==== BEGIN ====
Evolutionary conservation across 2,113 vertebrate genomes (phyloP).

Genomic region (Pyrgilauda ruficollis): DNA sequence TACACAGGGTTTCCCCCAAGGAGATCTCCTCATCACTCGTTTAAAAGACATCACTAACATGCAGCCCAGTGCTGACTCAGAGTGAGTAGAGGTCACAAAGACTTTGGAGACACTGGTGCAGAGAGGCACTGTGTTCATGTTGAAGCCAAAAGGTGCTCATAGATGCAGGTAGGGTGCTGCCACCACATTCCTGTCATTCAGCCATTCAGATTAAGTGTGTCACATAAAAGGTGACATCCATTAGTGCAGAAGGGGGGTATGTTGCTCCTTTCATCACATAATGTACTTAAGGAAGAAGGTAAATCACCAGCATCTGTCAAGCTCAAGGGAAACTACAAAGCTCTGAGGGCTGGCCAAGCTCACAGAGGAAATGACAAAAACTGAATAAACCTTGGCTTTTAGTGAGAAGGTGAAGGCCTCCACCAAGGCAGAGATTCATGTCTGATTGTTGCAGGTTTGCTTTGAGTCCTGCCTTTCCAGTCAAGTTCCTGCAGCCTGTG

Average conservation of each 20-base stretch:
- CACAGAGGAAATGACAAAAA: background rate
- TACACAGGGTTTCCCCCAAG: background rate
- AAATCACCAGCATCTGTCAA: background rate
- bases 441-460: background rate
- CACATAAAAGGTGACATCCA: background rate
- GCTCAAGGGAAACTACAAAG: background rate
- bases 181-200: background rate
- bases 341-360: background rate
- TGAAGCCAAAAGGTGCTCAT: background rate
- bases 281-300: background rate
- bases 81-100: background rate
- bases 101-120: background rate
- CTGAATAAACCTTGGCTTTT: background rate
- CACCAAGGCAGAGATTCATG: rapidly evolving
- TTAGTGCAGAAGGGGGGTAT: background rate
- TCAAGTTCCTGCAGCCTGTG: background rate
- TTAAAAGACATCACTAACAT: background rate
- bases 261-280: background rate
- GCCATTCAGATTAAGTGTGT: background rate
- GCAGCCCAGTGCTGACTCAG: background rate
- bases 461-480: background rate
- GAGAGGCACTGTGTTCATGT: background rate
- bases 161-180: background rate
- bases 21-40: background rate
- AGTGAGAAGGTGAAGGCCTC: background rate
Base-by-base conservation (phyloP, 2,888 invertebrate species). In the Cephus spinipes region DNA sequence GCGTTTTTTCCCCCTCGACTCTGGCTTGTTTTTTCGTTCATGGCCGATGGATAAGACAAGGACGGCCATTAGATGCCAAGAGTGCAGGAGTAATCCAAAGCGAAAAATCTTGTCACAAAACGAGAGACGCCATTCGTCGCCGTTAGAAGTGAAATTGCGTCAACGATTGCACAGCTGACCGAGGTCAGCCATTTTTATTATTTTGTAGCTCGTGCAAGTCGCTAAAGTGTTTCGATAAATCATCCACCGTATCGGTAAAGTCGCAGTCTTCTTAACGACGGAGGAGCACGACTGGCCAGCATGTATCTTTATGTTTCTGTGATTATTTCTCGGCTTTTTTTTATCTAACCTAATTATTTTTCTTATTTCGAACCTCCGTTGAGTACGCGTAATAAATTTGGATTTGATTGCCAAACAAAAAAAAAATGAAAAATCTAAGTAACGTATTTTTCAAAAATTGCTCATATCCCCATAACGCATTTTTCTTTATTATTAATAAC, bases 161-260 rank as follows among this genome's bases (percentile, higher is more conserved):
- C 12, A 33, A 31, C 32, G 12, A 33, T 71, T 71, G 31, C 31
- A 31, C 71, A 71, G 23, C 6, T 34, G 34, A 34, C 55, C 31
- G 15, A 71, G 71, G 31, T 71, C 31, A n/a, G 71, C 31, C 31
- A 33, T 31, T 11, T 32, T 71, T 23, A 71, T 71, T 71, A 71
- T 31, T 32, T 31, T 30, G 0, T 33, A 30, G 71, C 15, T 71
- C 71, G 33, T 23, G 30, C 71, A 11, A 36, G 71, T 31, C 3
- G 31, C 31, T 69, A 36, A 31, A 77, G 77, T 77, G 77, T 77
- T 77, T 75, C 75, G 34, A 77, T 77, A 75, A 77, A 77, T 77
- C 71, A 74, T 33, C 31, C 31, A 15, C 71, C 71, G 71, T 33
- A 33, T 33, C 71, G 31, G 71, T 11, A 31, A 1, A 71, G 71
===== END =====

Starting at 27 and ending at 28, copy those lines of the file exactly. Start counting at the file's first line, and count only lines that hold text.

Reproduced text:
- bases 21-40: background rate
- AGTGAGAAGGTGAAGGCCTC: background rate